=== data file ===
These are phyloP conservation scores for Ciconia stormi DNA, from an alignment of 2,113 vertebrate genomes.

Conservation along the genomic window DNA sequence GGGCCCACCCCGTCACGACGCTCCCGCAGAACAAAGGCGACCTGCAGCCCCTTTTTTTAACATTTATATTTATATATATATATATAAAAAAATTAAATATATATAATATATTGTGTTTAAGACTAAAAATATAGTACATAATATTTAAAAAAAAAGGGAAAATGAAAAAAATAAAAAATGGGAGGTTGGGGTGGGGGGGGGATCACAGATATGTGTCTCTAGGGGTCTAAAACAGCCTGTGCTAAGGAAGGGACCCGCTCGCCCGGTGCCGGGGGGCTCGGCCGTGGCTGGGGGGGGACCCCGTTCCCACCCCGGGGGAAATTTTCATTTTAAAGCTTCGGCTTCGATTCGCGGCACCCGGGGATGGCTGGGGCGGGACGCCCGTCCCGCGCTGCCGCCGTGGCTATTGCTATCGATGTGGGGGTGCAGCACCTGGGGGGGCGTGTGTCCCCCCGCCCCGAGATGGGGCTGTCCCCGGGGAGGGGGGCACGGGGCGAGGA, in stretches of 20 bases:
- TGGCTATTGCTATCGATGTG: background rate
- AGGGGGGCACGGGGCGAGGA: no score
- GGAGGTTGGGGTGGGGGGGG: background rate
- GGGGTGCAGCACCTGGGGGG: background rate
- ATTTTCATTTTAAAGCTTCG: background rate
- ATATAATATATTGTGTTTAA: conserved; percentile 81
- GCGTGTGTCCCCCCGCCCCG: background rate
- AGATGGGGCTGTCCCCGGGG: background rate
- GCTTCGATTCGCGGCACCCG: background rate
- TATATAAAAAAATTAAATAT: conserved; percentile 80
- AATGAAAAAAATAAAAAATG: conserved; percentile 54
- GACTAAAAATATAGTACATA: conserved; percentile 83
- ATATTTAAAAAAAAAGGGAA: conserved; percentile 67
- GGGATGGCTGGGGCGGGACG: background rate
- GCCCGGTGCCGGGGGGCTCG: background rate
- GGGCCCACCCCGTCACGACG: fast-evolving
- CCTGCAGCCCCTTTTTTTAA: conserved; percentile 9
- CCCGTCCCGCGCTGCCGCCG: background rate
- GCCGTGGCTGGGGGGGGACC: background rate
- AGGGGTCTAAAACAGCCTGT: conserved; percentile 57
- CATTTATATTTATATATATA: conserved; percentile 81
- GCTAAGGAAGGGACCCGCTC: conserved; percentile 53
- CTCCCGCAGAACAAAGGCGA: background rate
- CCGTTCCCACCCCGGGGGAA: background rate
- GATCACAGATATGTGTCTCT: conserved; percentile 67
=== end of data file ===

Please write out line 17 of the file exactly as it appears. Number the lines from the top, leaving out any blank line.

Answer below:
- GCCCGGTGCCGGGGGGCTCG: background rate